Natural language processing and the coronavirus disease 2019 (COVID-19)

With the emergence of the COVID-19, NLP has taken a prominent role in the outbreak response effortsFootnote 88Footnote 89. NLP has been rapidly employed to analyze the vast quantity of textual information that has been made available through unrestricted access to peer-review journals, preprints and digital mediaFootnote 90. NLP has been widely used to support the medical and scientific communities in finding answers to key research questions, summarization of evidence, question answering, tracking misinformation and monitoring of population sentimentFootnote 91Footnote 92Footnote 93Footnote 94Footnote 95Footnote 96Footnote 97.


NLP is creating extraordinary opportunities to improve evidence-informed decision making in public health. We anticipate that broader applications of NLP will lead to the creation of more efficient surveillance systems that are able to identify diseases and at-risk conditions in real time. Similarly, with an ability to analyze and synthesize large volumes of information almost instantaneously, NLP is expected to facilitate targeted health promotion and disease prevention activities, potentially leading to population-wide disease reduction and greater health equity. However, these opportunities are not without risks: biased models, biased data, loss of data privacy and the need to maintain and update models to reflect the evolving language and context of public communication are all existing challenges that will need to be addressed. We encourage the public health and computer science communities to collaborate in order to mitigate these risks, ensure that public health practice does not fall behind in these technologies or miss opportunities for health promotion and disease surveillance and prevention in this rapidly evolving landscape.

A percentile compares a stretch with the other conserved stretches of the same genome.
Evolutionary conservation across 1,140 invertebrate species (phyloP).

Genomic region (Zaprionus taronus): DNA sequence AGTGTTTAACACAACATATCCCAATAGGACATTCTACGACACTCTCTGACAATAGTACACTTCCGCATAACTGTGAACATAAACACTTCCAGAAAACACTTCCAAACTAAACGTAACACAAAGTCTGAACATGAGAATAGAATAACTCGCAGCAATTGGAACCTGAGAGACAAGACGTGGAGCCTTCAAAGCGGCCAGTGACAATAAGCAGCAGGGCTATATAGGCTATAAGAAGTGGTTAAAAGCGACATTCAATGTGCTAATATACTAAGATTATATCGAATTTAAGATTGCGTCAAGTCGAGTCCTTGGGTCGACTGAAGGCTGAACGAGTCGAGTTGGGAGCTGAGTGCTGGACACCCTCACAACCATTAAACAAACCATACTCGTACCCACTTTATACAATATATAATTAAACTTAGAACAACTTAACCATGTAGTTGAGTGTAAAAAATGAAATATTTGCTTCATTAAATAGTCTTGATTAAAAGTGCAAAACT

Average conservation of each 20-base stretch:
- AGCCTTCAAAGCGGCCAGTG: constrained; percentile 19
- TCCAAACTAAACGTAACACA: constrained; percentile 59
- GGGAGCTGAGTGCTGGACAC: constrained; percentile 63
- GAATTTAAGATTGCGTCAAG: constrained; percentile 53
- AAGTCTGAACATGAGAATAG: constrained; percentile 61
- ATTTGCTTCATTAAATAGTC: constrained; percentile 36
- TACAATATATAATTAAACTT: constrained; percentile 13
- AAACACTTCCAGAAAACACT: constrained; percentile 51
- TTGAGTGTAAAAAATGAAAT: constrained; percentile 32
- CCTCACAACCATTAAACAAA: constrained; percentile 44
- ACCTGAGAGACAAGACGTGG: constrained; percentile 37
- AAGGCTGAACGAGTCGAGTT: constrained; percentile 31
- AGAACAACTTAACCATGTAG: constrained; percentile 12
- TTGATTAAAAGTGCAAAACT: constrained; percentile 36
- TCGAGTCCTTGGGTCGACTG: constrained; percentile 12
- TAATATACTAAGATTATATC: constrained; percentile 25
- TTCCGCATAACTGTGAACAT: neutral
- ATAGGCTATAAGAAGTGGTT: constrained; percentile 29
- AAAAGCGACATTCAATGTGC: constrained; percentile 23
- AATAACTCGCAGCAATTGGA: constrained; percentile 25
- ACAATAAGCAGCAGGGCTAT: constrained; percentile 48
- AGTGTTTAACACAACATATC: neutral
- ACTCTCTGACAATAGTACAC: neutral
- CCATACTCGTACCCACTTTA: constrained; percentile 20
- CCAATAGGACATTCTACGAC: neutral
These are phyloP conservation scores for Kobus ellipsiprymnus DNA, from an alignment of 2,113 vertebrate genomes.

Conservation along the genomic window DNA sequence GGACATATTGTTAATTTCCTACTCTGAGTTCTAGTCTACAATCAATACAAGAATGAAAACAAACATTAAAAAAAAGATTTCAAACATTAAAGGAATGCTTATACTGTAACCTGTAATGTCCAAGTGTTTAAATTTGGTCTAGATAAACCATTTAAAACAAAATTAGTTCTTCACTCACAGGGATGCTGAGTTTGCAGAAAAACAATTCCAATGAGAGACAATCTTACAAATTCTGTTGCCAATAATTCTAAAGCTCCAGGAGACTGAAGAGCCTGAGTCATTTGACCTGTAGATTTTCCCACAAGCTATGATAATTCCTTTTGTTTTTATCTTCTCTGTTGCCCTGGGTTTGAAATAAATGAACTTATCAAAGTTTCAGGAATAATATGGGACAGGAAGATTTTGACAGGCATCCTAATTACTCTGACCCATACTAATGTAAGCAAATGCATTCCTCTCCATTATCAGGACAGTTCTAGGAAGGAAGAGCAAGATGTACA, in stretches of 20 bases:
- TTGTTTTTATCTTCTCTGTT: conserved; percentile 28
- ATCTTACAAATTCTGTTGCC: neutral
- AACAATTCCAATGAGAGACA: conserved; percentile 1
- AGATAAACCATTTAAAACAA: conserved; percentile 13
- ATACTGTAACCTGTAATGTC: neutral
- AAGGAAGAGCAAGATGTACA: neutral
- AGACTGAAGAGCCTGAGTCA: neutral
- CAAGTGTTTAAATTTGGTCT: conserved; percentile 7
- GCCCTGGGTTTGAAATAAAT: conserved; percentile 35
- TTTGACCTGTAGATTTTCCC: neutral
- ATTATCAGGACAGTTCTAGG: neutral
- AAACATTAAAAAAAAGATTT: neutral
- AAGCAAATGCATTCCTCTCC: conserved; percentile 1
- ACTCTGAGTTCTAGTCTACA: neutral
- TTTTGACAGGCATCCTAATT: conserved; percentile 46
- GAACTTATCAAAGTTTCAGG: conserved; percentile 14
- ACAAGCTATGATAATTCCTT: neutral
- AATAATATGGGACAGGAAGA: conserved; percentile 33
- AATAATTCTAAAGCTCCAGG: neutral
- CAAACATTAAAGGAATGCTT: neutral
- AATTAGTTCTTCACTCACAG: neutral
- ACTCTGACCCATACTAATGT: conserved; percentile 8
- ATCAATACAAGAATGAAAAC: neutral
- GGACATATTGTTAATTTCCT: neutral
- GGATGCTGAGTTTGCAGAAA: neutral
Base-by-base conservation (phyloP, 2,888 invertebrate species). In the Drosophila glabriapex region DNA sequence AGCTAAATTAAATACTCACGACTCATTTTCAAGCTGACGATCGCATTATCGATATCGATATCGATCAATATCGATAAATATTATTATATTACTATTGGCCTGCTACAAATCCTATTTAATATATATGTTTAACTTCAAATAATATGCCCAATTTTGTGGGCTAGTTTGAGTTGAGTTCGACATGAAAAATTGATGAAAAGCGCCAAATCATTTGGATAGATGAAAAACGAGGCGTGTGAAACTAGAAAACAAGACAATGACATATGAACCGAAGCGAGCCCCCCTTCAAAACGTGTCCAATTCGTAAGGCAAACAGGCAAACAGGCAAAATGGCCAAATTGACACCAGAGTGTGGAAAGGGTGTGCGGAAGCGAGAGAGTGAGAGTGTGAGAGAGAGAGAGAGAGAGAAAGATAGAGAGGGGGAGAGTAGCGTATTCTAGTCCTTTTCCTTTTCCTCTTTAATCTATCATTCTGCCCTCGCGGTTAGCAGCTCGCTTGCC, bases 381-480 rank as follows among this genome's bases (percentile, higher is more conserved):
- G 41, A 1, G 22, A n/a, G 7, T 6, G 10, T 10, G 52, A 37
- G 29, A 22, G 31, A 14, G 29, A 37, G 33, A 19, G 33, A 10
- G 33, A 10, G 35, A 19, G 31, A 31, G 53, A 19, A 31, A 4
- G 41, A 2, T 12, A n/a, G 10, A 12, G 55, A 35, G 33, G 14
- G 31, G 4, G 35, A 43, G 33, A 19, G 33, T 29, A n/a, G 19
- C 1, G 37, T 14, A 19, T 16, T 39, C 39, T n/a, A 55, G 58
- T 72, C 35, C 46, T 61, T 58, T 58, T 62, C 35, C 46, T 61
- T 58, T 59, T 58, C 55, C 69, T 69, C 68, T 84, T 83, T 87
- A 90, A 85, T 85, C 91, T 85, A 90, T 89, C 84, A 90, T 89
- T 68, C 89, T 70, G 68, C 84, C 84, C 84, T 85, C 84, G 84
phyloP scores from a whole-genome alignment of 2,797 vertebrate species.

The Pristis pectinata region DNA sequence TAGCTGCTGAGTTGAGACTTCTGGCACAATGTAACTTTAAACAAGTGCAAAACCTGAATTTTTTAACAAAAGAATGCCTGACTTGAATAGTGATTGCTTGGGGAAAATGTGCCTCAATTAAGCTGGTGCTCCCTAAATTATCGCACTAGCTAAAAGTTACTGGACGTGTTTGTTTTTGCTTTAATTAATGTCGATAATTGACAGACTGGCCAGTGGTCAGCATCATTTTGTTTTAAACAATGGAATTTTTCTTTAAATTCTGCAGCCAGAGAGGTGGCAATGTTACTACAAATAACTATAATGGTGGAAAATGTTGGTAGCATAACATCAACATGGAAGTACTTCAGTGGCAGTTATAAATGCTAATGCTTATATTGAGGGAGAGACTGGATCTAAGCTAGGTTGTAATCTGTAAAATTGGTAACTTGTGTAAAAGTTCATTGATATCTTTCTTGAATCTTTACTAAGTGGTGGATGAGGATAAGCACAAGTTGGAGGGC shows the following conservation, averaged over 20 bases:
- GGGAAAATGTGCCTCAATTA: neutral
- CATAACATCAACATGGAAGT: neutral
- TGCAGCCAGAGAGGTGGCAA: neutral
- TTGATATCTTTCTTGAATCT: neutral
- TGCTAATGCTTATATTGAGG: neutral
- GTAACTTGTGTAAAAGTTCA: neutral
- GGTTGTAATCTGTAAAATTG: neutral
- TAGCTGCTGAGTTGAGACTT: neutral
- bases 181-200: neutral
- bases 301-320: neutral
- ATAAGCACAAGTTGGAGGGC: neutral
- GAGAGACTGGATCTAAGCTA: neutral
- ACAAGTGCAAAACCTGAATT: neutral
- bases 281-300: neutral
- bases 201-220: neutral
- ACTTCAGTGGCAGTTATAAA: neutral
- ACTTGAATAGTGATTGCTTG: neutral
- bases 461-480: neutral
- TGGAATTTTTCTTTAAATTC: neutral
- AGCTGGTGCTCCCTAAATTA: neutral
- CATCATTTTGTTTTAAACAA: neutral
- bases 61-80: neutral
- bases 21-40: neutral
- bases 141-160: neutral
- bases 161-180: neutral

Authors’ statement

  • OB — Writing – original draft, review & editing and conceptualization
  • MT — Writing – original draft, review & editing and conceptualization
  • KY — Writing – review & editing, and conceptualization
  • CD — Writing – review & editing
  • HS — Writing – review & editing
  • JS — Writing – original draft, review & editing and conceptualization

Conflict of interest



We thank J Nash and J Robertson who were kind enough to offer feedback and suggestions.


This work is supported by the Public Health Agency of Canada. The research undertaken by JS was funded by the Canadian federal government’s Genomic Research and Development Initiative.

Page details

Date modified: